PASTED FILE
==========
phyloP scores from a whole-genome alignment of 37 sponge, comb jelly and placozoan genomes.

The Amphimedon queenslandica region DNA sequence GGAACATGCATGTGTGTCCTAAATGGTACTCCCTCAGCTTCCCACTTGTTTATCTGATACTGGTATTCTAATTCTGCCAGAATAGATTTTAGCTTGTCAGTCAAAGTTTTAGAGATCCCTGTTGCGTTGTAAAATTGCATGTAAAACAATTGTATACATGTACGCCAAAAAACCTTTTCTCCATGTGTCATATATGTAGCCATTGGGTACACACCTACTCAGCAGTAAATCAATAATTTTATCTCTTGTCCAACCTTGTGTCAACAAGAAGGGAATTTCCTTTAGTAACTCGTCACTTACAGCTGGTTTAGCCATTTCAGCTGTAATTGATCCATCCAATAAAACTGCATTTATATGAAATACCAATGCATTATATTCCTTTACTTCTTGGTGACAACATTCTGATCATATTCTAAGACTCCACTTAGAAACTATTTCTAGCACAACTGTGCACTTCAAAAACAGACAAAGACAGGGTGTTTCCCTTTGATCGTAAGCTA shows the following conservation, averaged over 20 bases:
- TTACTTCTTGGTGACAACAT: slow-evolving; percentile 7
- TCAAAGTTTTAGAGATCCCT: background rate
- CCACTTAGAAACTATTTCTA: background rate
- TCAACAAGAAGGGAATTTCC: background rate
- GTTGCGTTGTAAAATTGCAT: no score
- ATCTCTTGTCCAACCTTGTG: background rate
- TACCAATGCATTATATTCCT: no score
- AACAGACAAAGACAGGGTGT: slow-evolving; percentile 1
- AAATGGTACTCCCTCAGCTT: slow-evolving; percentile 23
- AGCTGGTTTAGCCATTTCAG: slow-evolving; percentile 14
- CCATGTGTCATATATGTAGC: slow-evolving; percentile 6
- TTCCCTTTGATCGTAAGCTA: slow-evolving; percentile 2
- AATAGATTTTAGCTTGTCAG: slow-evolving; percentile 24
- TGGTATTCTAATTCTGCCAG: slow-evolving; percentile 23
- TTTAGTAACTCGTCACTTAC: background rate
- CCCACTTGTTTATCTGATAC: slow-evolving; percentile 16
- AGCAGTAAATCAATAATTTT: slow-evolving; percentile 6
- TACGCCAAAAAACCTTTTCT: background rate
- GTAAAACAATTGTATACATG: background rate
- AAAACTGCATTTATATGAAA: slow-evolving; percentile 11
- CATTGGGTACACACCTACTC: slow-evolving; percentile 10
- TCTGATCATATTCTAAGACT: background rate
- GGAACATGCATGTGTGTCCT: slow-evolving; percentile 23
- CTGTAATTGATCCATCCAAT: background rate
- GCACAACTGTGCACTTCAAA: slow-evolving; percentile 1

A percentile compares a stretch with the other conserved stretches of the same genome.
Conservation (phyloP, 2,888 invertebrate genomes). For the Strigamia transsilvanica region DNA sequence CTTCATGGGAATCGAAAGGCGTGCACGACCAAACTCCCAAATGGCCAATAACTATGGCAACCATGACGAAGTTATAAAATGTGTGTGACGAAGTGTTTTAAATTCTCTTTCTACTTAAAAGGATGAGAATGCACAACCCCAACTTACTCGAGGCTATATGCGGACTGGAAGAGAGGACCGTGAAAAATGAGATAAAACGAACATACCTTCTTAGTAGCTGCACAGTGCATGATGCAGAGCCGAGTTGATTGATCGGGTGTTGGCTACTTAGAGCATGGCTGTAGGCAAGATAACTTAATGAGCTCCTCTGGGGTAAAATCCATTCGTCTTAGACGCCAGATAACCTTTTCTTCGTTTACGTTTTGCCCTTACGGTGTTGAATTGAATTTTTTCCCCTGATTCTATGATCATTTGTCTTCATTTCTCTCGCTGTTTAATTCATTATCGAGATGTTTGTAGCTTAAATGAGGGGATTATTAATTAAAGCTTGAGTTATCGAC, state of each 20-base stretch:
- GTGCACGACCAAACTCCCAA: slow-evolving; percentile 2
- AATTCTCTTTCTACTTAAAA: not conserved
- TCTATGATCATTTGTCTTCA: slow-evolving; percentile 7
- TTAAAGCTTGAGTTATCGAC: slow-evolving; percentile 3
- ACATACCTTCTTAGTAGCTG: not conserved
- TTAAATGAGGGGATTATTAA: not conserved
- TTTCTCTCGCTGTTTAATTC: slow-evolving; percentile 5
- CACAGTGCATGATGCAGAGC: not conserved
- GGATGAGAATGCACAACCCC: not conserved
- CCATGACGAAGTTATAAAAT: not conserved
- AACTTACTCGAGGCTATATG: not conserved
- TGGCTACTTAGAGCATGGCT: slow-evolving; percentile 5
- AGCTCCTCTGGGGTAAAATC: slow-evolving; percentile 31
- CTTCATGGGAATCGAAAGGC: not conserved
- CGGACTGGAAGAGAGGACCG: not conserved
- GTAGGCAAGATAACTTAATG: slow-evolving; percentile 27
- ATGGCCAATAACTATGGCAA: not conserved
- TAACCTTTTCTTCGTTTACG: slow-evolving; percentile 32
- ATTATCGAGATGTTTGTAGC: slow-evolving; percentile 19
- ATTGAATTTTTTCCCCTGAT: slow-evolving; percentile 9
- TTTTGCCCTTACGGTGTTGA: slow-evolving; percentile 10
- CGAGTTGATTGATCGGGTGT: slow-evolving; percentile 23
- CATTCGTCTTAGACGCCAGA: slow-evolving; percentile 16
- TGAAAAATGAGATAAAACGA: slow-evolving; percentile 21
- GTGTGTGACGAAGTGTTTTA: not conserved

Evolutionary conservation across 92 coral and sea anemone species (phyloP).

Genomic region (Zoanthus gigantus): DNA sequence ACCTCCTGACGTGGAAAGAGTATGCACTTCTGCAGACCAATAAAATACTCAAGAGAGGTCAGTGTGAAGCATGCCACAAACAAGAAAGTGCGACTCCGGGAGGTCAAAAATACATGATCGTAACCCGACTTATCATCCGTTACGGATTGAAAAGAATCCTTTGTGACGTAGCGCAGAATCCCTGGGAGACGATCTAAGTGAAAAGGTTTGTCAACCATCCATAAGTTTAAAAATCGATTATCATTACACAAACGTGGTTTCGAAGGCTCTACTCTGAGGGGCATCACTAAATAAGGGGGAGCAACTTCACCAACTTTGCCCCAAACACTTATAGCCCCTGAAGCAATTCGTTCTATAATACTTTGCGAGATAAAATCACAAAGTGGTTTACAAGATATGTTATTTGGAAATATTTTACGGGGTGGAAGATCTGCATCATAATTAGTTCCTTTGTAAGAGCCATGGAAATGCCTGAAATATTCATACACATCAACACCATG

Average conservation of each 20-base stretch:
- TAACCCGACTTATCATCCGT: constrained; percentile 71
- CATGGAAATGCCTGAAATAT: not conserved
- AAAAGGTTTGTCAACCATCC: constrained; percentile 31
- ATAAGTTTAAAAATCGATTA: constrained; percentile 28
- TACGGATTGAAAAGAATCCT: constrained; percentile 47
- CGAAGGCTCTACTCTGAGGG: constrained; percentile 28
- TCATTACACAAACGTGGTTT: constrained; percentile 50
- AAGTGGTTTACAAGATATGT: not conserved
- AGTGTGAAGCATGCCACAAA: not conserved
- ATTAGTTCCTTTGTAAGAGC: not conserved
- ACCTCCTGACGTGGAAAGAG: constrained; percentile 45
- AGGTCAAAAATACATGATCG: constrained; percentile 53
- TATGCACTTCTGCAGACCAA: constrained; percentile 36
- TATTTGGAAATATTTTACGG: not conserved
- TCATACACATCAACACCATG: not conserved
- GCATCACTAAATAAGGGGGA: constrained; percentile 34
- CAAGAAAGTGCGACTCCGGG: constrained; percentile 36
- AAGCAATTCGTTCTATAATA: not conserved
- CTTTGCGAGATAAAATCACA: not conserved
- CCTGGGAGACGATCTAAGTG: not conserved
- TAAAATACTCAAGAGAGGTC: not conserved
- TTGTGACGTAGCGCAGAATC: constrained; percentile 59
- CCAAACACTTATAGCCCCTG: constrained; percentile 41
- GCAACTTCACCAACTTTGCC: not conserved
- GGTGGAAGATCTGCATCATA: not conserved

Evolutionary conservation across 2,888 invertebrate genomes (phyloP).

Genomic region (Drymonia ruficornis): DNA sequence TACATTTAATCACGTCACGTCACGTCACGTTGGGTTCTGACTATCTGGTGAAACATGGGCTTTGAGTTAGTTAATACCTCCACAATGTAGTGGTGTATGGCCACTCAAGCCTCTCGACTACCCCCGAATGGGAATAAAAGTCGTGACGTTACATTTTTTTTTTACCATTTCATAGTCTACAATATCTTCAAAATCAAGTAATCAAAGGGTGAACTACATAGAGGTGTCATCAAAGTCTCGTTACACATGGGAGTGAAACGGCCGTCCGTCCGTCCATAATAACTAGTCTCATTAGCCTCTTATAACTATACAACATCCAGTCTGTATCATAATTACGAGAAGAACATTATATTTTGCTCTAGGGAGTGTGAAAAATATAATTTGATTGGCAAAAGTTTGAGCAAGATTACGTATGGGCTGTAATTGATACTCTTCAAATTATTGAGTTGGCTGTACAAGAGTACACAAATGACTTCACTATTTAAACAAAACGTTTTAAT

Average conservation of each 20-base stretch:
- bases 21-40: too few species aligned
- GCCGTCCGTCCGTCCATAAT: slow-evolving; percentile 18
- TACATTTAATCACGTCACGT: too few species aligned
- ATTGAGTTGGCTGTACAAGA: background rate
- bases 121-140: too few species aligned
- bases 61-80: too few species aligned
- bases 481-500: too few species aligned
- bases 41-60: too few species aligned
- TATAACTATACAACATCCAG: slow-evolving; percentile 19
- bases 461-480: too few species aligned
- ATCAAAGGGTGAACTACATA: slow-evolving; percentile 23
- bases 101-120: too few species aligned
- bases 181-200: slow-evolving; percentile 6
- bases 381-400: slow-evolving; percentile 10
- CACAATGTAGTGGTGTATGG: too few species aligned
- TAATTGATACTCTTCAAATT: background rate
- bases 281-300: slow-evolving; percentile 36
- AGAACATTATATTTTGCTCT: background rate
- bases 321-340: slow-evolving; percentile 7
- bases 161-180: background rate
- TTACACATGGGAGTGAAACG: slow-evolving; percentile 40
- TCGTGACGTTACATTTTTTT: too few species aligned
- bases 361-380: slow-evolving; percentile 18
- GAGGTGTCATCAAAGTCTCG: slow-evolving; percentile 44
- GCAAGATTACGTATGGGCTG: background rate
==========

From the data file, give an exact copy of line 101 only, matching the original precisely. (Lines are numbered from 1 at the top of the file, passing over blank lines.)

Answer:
- TAATTGATACTCTTCAAATT: background rate